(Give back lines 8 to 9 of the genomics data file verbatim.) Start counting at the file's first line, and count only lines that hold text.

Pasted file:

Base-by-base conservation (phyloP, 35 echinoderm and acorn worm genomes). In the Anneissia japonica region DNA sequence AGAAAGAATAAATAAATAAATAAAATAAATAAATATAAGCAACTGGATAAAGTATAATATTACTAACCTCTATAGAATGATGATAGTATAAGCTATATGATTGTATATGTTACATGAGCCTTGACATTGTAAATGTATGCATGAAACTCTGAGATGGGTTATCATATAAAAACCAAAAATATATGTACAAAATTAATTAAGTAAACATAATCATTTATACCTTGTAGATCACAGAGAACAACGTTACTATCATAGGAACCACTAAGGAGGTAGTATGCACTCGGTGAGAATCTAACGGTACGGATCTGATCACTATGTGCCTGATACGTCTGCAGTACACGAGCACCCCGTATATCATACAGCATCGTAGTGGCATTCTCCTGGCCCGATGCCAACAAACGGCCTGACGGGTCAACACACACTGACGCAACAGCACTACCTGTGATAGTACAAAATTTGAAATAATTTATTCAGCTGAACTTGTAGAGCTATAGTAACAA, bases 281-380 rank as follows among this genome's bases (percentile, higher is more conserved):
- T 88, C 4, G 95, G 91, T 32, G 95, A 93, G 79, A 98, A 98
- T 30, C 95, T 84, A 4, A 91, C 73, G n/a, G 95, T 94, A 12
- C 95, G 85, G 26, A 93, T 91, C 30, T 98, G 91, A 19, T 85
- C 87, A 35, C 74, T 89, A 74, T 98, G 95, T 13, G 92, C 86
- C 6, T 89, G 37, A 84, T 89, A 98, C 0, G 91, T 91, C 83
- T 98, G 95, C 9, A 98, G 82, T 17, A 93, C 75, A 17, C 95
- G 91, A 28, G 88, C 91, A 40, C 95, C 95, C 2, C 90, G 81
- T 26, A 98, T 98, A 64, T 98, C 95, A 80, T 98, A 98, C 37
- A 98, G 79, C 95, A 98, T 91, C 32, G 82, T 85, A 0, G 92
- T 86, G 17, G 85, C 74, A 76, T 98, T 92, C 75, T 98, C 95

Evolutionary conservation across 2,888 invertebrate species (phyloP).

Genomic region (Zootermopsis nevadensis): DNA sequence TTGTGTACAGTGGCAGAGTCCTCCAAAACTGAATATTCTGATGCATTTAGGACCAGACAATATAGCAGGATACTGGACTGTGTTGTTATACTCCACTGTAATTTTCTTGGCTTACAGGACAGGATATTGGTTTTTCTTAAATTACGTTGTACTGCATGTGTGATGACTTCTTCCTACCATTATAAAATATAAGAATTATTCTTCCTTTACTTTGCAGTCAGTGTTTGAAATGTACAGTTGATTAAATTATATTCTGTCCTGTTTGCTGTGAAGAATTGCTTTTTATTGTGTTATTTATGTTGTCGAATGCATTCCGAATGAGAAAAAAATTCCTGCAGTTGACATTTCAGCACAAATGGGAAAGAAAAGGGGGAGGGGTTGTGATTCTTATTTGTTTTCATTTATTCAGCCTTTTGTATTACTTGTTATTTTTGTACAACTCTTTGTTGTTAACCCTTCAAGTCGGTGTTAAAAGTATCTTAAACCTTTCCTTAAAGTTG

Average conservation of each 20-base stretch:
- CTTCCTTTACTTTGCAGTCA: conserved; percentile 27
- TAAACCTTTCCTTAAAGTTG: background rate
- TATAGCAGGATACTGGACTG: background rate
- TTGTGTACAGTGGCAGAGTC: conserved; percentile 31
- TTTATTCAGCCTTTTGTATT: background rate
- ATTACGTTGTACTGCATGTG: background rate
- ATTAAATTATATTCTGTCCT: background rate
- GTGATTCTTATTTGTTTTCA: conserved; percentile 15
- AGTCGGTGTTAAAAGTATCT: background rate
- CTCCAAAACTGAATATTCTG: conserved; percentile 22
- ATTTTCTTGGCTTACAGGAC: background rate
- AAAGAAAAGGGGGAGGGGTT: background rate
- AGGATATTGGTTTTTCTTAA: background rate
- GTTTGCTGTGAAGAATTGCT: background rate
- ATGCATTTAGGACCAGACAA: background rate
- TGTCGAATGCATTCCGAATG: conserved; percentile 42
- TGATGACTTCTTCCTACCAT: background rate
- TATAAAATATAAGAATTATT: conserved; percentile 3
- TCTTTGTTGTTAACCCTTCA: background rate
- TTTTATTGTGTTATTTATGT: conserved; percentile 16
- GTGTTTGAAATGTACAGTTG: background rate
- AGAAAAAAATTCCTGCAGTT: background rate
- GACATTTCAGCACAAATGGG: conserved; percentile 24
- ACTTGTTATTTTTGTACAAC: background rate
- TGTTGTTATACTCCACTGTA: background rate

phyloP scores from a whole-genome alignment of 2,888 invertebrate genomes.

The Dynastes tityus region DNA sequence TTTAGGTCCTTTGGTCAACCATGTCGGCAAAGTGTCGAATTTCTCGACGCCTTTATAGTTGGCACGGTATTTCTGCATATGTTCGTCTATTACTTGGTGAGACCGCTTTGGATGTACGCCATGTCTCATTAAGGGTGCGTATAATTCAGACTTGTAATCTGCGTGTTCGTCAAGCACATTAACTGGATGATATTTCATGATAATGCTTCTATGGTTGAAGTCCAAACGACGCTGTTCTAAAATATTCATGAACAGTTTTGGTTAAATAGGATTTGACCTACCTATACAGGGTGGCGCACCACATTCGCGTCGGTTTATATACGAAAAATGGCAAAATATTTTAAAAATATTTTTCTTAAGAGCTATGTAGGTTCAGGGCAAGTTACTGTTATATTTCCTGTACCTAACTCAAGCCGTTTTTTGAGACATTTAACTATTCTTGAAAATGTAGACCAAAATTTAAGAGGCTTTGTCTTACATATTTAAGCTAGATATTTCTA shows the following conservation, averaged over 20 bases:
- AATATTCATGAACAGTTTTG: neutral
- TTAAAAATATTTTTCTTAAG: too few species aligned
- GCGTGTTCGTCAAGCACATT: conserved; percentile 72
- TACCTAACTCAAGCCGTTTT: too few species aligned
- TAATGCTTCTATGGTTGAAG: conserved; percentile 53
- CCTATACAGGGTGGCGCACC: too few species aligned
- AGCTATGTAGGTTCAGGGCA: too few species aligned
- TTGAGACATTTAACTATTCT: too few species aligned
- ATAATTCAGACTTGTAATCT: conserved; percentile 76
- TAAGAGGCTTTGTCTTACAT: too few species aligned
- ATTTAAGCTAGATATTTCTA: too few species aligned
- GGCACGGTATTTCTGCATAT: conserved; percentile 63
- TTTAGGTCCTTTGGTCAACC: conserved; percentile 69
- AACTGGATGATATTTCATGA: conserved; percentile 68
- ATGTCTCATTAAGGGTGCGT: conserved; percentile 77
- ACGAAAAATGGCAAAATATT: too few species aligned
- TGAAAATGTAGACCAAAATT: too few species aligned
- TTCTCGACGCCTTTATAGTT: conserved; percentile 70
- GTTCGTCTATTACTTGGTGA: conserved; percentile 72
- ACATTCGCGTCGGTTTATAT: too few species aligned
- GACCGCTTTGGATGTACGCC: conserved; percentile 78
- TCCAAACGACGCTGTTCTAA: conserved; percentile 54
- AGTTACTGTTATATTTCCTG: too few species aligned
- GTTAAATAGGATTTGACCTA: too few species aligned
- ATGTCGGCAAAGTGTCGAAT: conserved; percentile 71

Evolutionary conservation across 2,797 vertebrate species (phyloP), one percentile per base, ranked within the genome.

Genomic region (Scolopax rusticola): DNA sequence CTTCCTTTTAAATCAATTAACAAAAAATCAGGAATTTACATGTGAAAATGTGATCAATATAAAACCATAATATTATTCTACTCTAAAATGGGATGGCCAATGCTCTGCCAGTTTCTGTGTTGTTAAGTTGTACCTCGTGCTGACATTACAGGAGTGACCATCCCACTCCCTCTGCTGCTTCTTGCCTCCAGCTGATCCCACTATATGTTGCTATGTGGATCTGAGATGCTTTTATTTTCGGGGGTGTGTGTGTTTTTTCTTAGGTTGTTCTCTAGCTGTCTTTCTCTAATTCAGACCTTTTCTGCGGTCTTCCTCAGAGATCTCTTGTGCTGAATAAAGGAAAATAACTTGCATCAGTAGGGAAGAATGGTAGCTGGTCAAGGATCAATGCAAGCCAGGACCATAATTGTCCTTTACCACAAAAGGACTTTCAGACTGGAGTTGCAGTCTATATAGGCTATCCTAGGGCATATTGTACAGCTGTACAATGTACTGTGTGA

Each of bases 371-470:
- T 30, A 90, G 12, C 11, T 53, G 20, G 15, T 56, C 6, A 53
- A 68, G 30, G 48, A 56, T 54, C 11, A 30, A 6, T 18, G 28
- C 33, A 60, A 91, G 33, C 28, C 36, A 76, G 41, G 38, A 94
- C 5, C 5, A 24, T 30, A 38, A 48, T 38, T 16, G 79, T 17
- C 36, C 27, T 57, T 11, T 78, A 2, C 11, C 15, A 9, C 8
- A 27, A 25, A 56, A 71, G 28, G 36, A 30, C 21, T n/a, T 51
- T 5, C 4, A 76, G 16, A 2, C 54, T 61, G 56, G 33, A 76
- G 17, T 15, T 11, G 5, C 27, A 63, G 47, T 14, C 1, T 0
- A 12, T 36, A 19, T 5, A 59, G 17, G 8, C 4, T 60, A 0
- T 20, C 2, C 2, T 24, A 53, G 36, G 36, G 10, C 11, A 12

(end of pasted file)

- G 91, A 28, G 88, C 91, A 40, C 95, C 95, C 2, C 90, G 81
- T 26, A 98, T 98, A 64, T 98, C 95, A 80, T 98, A 98, C 37